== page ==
Car Show
Thursday, 28 December 2000
Creative Technology crews and communications systems were out in force at the British International Motor Show 2000 - working alongside leading design companies Imagination and Jack Morton Worldwide (formerly Caribiner).

The highlight was the spectacular Ford Motors stand, dedicated to the launch of the new Mondeo, which dominated Hall 4 of Birmingham’s NEC. The centrepiece of their display was CT’s fully-integrated audio-visual installation, designed and programmed by Chris Slingsby, head of Imagination’s Special Projects dept, working alongside CT’s Dave Herd. The presentation combined multiples of 6K PIGI scenic projectors, using double scrollers and rotating double scrollers through 360 degrees, supplemented by eight Christie 7K Roadie projectors. These were mounted onto the circular lighting grid in the centre of the drum, firing out into the 30m diameter auditorium - one projector assigned to each of the four perimeter screens. The 3-chip DLP Roadies provided the video element and live camera replay while the picture origination was from Doremi hard drive systems, controlled via Dataton, which also interfaced with the show automation system. Playback was from a three-camera PPU system, with desktop video PCs, providing the speaker support.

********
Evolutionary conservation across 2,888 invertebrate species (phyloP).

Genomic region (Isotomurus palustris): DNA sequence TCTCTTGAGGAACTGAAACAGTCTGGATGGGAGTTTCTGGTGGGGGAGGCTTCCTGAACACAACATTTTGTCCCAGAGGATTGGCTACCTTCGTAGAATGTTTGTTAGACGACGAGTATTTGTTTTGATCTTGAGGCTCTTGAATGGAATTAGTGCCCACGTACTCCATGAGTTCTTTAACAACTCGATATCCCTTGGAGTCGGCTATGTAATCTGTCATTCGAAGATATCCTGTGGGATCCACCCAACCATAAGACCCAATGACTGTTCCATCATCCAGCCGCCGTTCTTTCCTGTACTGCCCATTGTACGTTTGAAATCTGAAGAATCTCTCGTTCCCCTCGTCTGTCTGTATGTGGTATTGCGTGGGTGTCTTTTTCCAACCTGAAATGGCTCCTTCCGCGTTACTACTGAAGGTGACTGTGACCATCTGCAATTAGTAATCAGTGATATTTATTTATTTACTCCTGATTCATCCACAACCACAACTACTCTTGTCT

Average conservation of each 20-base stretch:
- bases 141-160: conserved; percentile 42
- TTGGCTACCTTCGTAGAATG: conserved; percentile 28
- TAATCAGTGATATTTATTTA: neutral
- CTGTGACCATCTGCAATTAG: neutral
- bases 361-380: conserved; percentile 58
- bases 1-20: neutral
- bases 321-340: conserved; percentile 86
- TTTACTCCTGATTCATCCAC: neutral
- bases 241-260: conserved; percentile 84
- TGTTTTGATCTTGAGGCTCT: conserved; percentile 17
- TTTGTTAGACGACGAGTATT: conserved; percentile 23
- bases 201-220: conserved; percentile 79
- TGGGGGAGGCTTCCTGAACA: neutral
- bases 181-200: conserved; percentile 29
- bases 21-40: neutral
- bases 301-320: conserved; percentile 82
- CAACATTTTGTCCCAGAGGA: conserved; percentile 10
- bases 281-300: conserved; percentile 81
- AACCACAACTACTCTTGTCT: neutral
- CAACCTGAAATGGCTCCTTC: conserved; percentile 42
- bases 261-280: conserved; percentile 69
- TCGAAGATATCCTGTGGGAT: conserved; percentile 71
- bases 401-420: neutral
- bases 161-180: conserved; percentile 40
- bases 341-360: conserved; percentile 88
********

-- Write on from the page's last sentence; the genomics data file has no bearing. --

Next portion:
On the dealer and press days the presentation was made in a full show format. Tracking screens moved on monorails as part of a choreographed sequence, while dealers watched from their seats inside the theatre ‘drum’. As each show commenced the screens moved from their fixed positions, and each section of the circular screen rotated a quarter turn. The PIGI projectors fitted with the rotating double scrollers allowed images to be moved through 360 degrees at varying speeds, working synchronously with the opening screens to create a series of dynamic moving images. When the show finished, the entire drum opened up. Creative Technology delved further into their hire fleet, supplying a Toshiba videowall for the first floor cafe area, as well as a number of Pioneer plasma screens.

The Imagination-designed Land Rover stand presented the revised Freelander. Their production manager Francis Mugford in turn contacted Creative Technology who supplied an 11sq.m 10-bit LVP-102D Lighthouse 10mm indoor LED screen, running continuous product footage off a Doremi. Guy Mapley project managed and Jonathan Sheard was senior engineer. The Vauxhall stand for Jack Morton Worldwide was under the supervision of Creative Technology’s head of project management, Jon Hodgson, with a number of 40" plasma displays and VTR playback sources being provided for the opening press and trade days, as the new Corsa was revealed.

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